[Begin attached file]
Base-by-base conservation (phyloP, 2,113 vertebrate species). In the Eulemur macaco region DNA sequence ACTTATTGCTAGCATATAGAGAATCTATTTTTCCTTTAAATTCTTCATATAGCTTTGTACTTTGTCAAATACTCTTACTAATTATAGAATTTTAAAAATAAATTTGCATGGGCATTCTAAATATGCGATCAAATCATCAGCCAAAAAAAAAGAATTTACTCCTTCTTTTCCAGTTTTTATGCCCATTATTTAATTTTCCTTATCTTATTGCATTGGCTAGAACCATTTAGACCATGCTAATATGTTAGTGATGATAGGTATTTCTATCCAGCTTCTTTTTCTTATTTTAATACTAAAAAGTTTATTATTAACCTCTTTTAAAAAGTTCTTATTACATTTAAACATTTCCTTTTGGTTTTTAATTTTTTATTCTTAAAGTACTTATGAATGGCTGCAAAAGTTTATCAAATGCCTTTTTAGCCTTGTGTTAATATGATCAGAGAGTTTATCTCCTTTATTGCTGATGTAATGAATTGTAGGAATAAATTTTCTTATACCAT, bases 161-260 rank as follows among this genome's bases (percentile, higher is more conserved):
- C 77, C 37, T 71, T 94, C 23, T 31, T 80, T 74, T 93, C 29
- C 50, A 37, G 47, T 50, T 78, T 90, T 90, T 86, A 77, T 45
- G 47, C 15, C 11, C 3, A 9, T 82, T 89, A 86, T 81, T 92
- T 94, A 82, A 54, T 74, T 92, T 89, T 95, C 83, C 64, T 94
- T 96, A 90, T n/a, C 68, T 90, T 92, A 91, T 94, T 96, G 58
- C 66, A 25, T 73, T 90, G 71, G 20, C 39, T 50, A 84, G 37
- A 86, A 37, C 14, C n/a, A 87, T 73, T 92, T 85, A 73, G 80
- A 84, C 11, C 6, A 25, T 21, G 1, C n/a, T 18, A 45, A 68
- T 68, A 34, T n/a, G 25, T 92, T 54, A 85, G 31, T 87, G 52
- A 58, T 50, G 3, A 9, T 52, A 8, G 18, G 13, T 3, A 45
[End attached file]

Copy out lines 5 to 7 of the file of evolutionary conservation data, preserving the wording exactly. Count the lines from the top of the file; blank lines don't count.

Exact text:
- T 94, A 82, A 54, T 74, T 92, T 89, T 95, C 83, C 64, T 94
- T 96, A 90, T n/a, C 68, T 90, T 92, A 91, T 94, T 96, G 58
- C 66, A 25, T 73, T 90, G 71, G 20, C 39, T 50, A 84, G 37